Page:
Qin, Kuan (2017-12). Bell Pepper Growth Responses and Soil Environmental Changes to Humic Substances and Deficit Irrigation. Master's Thesis. Thesis uri icon

abstract

  • Organic matter-derived soil amendments containing humic substances (HS) play a functional role in improving plant root growth and soil quality, but their interaction with water deficit levels is unknown. In this study, lignite-derived HS were mixed with pot soil in controlled environments (growth chamber and greenhouse) and field soil in two different environmental locations (clay in Uvalde and sandy in Weslaco), then subjected to four irrigation levels -- severe deficit (20%), mild deficit (40%), moderate deficit (60%) and well-watered (80%) on bell pepper (Capsicum annuum L.) plants based on water-holding capacity in controlled environment and evapotranspiration requirement in field conditions. Plant morphology and physiology were assessed in different growth environments. Root traits, soil chemical properties and microbial activities were measured and analyzed at the end of the study. HS application significantly increased plant height and stem diameter during seedling development and early vegetative growth period, and decreased plant transpiration rates during early growth while maintaining photosynthesis at the same level as the control (increased water use efficiency), especially under severe or mild deficit levels. HS increased plant biomass accumulation in controlled environments and increased early yield in field conditions. HS increased root length, surface area and dry weight in controlled environments. These root promotion effects were consistent in field conditions although not statistically significant. HS also increased soil organic carbon as well as soil respiration and microbial population in both soil types. Plant growth iii performance was significantly decreased in severe and mild deficit stress, but was similar in moderate deficit and well-watered treatments. These results suggest that HS have the ability to ameliorate severe or mild stress in the short-term, which can reduce water loss in plants exposed transiently to water deficit conditions. In addition, this study provides evidence that the application of HS might be considered for long-term agricultural use due to their capacity to improve crop early yield, soil nutrient cycling, organic carbon retention, microbial enrichment and activity under moderate stress or well-watered conditions.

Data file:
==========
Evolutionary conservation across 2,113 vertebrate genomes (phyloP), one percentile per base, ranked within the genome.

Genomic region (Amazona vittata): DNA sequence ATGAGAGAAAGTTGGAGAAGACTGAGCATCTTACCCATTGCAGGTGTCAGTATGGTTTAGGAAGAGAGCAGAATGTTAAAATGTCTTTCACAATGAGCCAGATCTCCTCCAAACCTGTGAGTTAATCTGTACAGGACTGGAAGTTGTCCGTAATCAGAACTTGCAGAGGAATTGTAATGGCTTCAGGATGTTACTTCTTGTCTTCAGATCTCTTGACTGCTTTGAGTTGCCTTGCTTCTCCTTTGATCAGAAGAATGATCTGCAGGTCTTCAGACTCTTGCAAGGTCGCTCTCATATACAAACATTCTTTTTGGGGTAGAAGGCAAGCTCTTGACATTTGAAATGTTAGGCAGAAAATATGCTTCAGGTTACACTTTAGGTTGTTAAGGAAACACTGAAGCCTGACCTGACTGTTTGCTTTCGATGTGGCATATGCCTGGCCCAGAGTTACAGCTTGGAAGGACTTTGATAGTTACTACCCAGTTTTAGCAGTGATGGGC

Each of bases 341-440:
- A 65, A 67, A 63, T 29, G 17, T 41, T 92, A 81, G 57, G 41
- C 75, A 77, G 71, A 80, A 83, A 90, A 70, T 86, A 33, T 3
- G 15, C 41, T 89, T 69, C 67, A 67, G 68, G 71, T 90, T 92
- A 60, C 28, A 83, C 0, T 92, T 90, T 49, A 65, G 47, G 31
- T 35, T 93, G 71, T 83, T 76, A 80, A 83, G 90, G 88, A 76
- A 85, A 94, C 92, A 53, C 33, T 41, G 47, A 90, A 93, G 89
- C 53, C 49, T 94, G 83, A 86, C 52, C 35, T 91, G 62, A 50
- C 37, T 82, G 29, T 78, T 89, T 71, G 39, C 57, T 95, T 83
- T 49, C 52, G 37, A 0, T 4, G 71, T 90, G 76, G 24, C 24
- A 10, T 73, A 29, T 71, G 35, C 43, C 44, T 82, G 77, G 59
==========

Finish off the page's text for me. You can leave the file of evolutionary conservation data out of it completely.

• Organic matter-derived soil amendments containing humic substances (HS) play a functional role in improving plant root growth and soil quality, but their interaction with water deficit levels is unknown. In this study, lignite-derived HS were mixed with pot soil in controlled environments (growth chamber and greenhouse) and field soil in two different environmental locations (clay in Uvalde and sandy in Weslaco), then subjected to four irrigation levels -- severe deficit (20%), mild deficit (40%), moderate deficit (60%) and well-watered (80%) on bell pepper (Capsicum annuum L.) plants based on water-holding capacity in controlled environment and evapotranspiration requirement in field conditions. Plant morphology and physiology were assessed in different growth environments. Root traits, soil chemical properties and microbial activities were measured and analyzed at the end of the study.

    HS application significantly increased plant height and stem diameter during seedling development and early vegetative growth period, and decreased plant transpiration rates during early growth while maintaining photosynthesis at the same level as the control (increased water use efficiency), especially under severe or mild deficit levels. HS increased plant biomass accumulation in controlled environments and increased early yield in field conditions. HS increased root length, surface area and dry weight in controlled environments. These root promotion effects were consistent in field conditions although not statistically significant. HS also increased soil organic carbon as well as soil respiration and microbial population in both soil types. Plant growth iii

    performance was significantly decreased in severe and mild deficit stress, but was similar in moderate deficit and well-watered treatments.

    These results suggest that HS have the ability to ameliorate severe or mild stress in the short-term, which can reduce water loss in plants exposed transiently to water deficit conditions. In addition, this study provides evidence that the application of HS might be considered for long-term agricultural use due to their capacity to improve crop early yield, soil nutrient cycling, organic carbon retention, microbial enrichment and activity under moderate stress or well-watered conditions.

publication date

  • December 2017